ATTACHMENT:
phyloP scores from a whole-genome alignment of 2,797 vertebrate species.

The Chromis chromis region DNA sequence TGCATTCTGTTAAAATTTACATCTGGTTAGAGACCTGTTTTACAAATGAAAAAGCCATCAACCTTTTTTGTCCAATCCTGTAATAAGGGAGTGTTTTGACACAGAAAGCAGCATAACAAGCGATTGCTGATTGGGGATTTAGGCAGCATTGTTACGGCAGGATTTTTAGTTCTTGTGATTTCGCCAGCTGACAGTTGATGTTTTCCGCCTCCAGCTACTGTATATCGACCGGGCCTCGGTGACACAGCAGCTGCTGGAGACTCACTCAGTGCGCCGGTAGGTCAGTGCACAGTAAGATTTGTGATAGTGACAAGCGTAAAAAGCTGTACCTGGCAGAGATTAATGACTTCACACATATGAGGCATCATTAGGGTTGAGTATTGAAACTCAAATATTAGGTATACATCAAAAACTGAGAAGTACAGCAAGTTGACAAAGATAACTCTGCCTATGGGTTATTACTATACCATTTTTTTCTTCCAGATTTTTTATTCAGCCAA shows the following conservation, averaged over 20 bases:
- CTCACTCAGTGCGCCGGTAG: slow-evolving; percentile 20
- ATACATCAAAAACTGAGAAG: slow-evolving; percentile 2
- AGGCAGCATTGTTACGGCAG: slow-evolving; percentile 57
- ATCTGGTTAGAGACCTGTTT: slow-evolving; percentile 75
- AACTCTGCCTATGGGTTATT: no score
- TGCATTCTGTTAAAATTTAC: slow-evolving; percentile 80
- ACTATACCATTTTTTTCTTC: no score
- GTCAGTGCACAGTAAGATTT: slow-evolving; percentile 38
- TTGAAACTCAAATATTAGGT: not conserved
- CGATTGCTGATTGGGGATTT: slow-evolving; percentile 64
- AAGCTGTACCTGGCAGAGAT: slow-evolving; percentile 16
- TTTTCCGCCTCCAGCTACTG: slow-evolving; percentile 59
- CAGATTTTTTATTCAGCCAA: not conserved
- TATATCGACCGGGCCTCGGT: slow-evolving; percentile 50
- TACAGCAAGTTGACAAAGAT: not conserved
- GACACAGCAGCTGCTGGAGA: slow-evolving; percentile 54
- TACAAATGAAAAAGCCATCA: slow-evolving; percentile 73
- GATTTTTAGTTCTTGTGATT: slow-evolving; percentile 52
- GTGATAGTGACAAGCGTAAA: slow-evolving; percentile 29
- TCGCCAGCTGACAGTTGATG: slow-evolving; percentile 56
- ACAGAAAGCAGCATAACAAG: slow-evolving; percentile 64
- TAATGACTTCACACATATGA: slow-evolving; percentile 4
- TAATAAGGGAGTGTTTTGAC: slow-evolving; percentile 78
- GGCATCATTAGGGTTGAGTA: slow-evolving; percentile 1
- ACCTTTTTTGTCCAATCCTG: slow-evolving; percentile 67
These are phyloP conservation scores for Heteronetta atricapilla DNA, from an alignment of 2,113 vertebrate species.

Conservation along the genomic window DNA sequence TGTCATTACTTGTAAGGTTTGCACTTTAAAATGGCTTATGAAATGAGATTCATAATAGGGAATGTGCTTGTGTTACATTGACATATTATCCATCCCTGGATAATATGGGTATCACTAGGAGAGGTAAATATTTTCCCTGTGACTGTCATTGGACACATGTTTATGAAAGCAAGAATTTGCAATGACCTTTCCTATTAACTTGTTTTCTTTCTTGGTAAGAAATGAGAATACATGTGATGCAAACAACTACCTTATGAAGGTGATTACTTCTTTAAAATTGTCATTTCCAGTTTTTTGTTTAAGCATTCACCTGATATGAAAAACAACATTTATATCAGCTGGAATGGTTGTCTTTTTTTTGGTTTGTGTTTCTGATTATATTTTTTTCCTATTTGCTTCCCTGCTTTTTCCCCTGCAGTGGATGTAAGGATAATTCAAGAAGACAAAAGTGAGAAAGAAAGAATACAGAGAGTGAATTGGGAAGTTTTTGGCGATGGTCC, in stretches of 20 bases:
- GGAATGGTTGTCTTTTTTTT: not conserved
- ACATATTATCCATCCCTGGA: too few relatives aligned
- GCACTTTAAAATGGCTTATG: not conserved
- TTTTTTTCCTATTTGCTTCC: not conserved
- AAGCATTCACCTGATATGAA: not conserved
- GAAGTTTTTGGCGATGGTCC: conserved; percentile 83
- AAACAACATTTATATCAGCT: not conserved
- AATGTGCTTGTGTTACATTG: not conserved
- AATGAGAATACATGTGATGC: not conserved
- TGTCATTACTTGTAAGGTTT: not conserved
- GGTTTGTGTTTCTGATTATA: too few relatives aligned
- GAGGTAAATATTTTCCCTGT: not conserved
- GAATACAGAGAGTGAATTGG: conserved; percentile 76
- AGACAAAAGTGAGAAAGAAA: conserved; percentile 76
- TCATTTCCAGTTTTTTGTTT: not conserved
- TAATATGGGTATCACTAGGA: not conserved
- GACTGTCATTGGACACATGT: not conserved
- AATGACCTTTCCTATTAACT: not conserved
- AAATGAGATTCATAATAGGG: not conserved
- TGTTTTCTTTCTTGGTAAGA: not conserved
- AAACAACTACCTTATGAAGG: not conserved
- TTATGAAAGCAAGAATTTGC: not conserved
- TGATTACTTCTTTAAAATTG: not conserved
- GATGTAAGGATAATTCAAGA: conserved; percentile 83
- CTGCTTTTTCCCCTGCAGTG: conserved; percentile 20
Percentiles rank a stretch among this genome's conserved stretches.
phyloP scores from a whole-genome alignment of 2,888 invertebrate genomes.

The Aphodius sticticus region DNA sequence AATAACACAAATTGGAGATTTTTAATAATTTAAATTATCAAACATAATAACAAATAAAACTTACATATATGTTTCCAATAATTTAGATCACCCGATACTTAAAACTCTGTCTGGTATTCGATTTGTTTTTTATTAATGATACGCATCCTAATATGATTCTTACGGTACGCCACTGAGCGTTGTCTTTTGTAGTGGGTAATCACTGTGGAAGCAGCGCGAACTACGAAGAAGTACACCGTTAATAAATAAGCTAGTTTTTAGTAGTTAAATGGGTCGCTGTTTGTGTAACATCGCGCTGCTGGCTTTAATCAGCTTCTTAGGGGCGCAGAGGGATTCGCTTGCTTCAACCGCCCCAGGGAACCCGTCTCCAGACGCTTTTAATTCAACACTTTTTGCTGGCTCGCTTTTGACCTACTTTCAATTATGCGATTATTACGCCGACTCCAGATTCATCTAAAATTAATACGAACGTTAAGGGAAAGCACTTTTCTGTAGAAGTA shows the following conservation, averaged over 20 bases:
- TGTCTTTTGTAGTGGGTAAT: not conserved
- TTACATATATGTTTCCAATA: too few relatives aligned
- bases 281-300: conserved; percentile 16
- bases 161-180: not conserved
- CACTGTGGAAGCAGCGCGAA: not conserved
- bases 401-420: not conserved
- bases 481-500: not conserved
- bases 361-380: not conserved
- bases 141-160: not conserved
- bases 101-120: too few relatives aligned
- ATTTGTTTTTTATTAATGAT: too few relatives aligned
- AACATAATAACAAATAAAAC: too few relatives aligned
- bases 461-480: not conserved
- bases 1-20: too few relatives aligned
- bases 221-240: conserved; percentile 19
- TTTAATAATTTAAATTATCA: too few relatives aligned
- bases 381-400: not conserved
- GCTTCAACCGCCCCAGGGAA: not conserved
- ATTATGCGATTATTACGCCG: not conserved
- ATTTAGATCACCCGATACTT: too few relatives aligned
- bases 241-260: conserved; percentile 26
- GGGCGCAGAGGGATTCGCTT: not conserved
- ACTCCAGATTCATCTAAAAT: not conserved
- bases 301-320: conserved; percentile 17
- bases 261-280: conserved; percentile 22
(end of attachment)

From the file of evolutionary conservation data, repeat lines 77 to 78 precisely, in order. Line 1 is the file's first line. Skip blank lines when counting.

- ATTTAGATCACCCGATACTT: too few relatives aligned
- bases 241-260: conserved; percentile 26